Monday, April 29, 2013

Some don’t see beyond Roosevelt Road; they miss Chicago character

I wish I could say I was shocked and appalled to learn that the Gwendolyn Brooks College Prep high school baseball program got a victory by forfeit Saturday night because their competition – Walter Payton College Prep – refused to make the trip to the Roseland neighborhood to play the game.
A world of difference beyond geography

Payton Prep is a relatively new school in the Near North area near downtown Chicago. It is an upscale part of the city; albeit not that far from what once was the Cabrini-Green public housing complex.

IT IS THE mirror image of Roseland – an old neighborhood on the city’s Far South Side (around 111th Street and Indiana Avenue) – in so many ways.

So to read the accounts published in the Chicago Sun-Times that some parents of children on the baseball team refused to let their kids make the trip sounds way too predictable – non-black parents automatically thinking that the overwhelmingly-black neighborhood is dangerous because it isn’t just like their community.

It is a bad stereotype in so many ways -- even though Payton Principal Tim Devine told the Chicago Tribune that "leadership issues" within the baseball program (and not racial attitudes) were to blame for the forfeiture.

In fact, the racial issue is an attitude that is the real problem behind the crime problems – people who are more than willing to ignore certain parts of Chicago and try to pretend as though they don’t exist. As though some city residents aren’t worth as much as others.

THERE ARE THOSE people who make a point of moving to the city upon completing their education and thinking of themselves as particularly urbane – even though they usually live in a version of Chicago that stretches about as far west as Western Avenue and as far south as Roosevelt Road.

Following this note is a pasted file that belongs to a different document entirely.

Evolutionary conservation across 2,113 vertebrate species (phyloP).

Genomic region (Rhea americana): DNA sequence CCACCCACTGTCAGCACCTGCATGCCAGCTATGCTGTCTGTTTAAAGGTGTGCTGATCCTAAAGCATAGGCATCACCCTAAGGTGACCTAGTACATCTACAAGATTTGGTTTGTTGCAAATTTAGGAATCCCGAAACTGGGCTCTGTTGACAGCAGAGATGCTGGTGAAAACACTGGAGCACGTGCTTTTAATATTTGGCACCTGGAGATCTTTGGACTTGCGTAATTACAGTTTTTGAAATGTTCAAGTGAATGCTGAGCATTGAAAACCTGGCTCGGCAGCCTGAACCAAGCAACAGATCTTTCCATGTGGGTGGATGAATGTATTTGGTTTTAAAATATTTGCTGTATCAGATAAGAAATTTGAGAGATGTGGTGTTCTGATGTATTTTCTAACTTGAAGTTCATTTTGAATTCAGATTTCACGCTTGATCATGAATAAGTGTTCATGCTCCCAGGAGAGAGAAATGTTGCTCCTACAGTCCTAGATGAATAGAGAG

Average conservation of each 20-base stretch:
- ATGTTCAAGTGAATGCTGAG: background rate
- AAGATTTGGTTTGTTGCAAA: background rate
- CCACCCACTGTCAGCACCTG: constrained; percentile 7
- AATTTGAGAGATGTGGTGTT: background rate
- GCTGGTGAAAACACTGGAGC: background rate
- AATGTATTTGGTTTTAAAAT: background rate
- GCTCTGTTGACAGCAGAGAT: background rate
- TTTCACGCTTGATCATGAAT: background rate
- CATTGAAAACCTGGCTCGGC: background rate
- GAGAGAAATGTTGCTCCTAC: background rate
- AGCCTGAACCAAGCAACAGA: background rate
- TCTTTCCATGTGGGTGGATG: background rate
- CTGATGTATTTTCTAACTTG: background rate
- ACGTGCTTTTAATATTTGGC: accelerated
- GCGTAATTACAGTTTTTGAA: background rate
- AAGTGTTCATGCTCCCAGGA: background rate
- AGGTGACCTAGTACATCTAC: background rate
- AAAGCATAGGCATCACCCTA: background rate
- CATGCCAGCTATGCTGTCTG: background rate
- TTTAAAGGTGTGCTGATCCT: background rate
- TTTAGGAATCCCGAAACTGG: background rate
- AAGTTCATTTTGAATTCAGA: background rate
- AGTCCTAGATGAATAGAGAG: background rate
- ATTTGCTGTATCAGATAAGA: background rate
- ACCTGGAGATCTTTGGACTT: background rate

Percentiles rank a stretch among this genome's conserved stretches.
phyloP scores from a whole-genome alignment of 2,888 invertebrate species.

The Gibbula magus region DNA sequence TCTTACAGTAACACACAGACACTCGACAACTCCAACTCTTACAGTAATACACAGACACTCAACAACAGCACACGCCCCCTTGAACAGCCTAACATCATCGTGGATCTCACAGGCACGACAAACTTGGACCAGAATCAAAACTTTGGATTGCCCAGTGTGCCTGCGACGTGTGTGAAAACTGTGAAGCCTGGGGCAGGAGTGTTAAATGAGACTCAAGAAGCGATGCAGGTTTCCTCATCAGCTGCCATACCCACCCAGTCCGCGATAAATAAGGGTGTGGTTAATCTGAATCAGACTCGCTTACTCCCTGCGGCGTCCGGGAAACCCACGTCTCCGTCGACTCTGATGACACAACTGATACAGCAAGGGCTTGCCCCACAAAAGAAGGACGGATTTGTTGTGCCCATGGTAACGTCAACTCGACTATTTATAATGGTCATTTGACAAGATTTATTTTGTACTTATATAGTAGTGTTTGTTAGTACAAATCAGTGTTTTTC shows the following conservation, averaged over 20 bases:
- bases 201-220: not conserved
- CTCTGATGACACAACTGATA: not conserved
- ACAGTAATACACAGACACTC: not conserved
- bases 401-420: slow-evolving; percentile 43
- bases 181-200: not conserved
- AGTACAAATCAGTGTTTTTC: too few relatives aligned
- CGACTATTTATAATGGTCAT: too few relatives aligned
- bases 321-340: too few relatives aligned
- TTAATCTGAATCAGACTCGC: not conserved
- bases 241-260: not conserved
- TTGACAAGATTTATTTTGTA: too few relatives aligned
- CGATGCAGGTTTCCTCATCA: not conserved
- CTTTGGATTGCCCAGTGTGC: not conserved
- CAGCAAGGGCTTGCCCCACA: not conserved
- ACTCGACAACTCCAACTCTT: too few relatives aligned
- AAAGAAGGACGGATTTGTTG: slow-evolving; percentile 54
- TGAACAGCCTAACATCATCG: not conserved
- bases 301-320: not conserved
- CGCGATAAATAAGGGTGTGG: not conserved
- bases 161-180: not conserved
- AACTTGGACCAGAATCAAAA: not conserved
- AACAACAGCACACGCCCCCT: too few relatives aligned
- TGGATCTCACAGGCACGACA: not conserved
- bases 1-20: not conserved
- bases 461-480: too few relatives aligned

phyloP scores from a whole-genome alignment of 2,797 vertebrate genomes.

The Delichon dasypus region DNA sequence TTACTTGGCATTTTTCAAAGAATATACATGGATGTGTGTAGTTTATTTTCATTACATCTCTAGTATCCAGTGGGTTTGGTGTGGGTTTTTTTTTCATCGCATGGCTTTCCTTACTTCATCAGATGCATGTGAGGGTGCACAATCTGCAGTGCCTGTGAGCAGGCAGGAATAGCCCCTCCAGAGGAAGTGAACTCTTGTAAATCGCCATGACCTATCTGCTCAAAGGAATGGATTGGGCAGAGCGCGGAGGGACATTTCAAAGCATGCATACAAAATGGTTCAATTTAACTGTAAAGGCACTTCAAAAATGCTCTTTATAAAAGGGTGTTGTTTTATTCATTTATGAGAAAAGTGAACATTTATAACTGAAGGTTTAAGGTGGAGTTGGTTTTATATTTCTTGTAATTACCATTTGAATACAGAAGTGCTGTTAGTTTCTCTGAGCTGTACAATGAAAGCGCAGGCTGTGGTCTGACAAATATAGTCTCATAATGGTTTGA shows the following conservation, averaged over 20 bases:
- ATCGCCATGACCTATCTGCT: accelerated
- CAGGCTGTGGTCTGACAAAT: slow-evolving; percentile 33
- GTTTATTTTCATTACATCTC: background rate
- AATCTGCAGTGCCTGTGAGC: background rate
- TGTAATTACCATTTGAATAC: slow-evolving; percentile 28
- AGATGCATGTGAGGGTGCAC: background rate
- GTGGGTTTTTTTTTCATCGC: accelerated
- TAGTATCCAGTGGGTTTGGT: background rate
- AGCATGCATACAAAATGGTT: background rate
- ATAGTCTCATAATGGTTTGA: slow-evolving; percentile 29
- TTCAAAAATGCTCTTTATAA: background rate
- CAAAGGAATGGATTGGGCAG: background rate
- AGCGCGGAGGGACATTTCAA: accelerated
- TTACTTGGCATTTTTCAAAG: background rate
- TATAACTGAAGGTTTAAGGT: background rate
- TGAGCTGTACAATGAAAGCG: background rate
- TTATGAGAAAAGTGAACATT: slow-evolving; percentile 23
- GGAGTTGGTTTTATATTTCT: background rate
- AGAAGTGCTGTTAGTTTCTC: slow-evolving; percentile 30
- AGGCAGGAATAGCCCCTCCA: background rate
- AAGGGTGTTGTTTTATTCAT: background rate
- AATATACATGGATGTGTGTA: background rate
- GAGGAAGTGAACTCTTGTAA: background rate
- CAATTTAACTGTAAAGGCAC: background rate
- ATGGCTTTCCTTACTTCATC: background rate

And in their ideal take on Chicago, Lake Michigan would be within constant eyesight. Because life gets too uncomfortable for them away from the north lakefront.

Yes, I’ll concede the lakefront has its perks. It offers some of the benefits that make city life worthwhile. There is something special about those neighborhoods.

And I’ll also concede that the Roseland neighborhood isn’t exactly a place where I would want to hang out on a regular basis. Mostly because the neighborhood is old and has been allowed to decay to the point where it is not one of the city’s nicer communities.

BUT EVEN THAT decay is due to the fact that former residents (a lot of those white ethnic types who fled decades ago and never think of visiting the old turf) want to believe that it is no longer worth preserving because the people who remain aren’t exactly like them in every respect.

So for those who want to blame the current residents for letting the neighborhood rot away, keep in mind that there are others who would interfere with any effort to bolster the neighborhood.

They’d rather see the resources put into the places they’re currently residing in.

It’s not a simple matter of placing the “bigot” label on certain individuals for wanting to pretend that places like Roseland do not exist.

THEN AGAIN, IT’S very easy to say that the people who want to argue that bigotry has nothing to do with this situation are really just individuals who don’t want to be called on their trash-talk.

This willingness to separate ourselves even within the Chicago city limits is the problem that threatens all of us. We need to start thinking of ourselves as one city; even if we are so many varied communities of differing people within the overall municipal boundaries.

Saturday’s high school baseball forfeit is a bit of evidence that some people are determined to keep us apart.

To the point where I suspect that if Cabrini-Green were still in existence just a few blocks from Payton Prep, those parents probably would refuse to let their children attend school there!


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